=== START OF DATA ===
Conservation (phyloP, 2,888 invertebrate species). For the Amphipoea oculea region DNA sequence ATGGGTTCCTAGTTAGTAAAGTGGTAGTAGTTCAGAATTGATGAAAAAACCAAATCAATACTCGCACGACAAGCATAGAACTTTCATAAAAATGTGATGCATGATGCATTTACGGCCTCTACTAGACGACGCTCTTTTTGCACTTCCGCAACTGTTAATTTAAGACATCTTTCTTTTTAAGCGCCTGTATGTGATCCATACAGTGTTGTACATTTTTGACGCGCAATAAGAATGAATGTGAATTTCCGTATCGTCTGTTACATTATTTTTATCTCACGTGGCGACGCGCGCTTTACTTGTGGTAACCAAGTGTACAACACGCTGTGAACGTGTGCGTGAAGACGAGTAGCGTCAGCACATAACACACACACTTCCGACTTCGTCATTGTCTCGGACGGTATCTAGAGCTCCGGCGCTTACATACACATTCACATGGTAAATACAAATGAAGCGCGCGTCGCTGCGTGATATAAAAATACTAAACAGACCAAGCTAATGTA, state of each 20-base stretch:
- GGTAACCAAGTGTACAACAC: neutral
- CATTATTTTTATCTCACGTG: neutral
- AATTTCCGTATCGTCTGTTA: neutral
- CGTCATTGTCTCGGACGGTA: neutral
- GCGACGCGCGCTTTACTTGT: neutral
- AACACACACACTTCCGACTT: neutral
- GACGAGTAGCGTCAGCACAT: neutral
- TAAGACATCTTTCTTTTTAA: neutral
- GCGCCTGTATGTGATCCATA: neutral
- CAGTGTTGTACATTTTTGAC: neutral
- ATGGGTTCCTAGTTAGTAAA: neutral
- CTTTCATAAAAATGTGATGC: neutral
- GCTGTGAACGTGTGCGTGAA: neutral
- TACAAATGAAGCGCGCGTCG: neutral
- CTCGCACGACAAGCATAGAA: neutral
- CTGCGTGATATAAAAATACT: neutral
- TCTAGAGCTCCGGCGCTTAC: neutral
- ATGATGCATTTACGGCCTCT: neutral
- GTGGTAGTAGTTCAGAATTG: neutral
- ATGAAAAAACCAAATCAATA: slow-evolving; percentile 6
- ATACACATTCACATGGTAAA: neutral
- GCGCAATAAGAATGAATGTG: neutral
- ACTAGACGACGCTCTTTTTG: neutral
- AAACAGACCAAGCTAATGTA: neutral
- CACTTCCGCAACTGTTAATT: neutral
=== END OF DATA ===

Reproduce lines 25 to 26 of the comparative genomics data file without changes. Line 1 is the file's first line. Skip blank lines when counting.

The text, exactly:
- AAACAGACCAAGCTAATGTA: neutral
- CACTTCCGCAACTGTTAATT: neutral